Changing the Guard

Long before he could make out the first, thin plume of vapor, Tomi could hear the telltale rumble of the landskimmer's engine—some steam-powered monstrosity from the last century, no doubt lovingly refurbished in a gearhead's basement. Recreational vehicle, then, not that Tomi had the first damn idea why anyone would want to go joyriding across the Arctic tundra.

"Not Arctic, Vuorela," he reminded himself with a huff of a laugh. His breath clouded the air for a moment, and he dragged his scarf up over his nose. "You're not in Lapland anymore."

He could see the landskimmer now, if he dimmed his goggles to cut down on the glare—or he could see the way the sun struck its carapace, glittering in the distance like the sharp edge of a knife. The air was still, dry and cold enough to burn off the steam from the exhaust pipes. "Tomi Vuorela, calling to report a recreational skimmer traveling north-northeast along the datalink ridges," he said into his comm. "The pilot's on an intercept course with the remote access node. Should I send a round over his head to scare him off?"

"Nah," said Hietala's voice, and even through the crackle of the commlink, Tomi could hear that he was laughing. "It's probably one of the engineers from the server core looking for a refuel. Just plug him in and send him—"

"Negative," Tomi cut in. "It's not an electric skimmer. Steam-powered. Old model—bet you can hear the engine."

"I can't hear a damn thing over this static," replied Hietala. "Look, recreational vehicles aren't our problem, Vuorela. Unless he's trying to crash the node, just give him a fucking cup of hot chocolate and send him on his way, and don't bother me with this again."

"Fucking cup of hot chocolate. Right on it, sir," Tomi said, and he rung off before Hietala could come back at him with some smart-ass reply. Talking to himself was bad enough; if Tomi started hitting up Hietala for company, he'd pack it in and hop the next ship for Terra.

Half the staff on IntelServ were Finns, and anyone who thought that made them friendly didn't know Finns too well.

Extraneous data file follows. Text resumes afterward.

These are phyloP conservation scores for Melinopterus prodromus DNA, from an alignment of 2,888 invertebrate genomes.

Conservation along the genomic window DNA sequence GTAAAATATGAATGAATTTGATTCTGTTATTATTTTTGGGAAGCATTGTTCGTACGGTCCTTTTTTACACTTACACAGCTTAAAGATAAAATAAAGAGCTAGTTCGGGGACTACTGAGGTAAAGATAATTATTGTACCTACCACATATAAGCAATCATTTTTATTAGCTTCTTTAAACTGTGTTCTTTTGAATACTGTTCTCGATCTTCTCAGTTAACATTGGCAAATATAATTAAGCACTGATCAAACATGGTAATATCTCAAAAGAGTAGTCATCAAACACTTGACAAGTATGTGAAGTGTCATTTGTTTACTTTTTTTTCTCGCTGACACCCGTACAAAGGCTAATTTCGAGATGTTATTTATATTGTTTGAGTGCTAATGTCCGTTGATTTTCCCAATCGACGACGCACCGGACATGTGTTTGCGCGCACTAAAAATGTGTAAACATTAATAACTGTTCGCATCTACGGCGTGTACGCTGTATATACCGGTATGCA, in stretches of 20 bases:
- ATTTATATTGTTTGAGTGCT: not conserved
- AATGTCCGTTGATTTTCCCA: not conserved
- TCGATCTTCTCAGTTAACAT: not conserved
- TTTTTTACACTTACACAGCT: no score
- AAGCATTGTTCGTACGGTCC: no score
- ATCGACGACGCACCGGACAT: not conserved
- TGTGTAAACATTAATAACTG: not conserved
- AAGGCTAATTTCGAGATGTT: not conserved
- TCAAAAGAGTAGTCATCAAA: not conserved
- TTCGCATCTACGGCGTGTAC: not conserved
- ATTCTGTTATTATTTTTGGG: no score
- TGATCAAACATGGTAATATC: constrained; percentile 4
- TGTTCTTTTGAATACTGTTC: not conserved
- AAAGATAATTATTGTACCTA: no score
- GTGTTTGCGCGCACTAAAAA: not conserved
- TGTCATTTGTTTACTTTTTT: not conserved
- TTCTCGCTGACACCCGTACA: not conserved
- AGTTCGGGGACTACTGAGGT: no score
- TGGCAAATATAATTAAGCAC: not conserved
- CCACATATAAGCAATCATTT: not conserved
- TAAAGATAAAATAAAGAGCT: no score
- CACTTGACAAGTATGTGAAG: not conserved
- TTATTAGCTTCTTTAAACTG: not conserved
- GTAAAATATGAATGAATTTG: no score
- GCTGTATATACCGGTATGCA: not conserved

Over the distant hills, the old-fashioned skimmer chugged along like a fat, little seabird. Definitely on an intercept course, which wasn't surprising. The node was the only above-ground human structure for miles. The antenna had a great damn blinking red light on top so the delivery skimmers could spot it. Or so went the conventional wisdom, but it wasn't like they were going to miss the only damn building above the polar circle.

Back at Equatorial, where the summers got nearly as warm as they did in Helsinki, they had a little joke they liked to tell the new guys. They said you got sent to guard the remote access node when Command decided you needed a cool down—except it wasn't a joke, and the outpost was cold as a witch's tit.

Tomi keyed in the hailing frequency, bringing the comm up to his scarf again. "Access node to landskimmer; identify yourself, landskimmer." When he didn't get an answer, he switched from Finnish to Mandarin, and then tried again in English—and at that, the commlink crackled to life.

"Harper," came a voice through the commlink, so crisp and clear that Tomi nearly startled at the clarity of it. Too used to talking with the bastards at the equator, he thought. Too used to static. "Andile Harper, mechanical engineer. Coming up to service the access node; clear me for docking, will you?"

"There's no service on the schedule," said Tomi, but Harper must've been expecting that, because he broke in almost at once.

"There's some kind of connection problem on this continent, so they sent me to run a diagnostic from the node. Flew me in all the way from Terra, and that was a hop—but you know all about the flight from Terra, right, Mister...?"

"Officer Vuorela," Tomi answered. "Just dock and run your diagnostic, and we'll see if we can fix the connection."

Tomi unshouldered his plasma rifle and slung an old-fashioned pistol belt around his hips. Andile Harper, he thought as he keyed in the docking codes and descended the stairs. If that's really your name. The guy they supposedly shipped all the way from fucking Terra, just to run a diagnostic. I don't know if you're from Terra, but you don't have the first damn idea how we do things on IntelServ.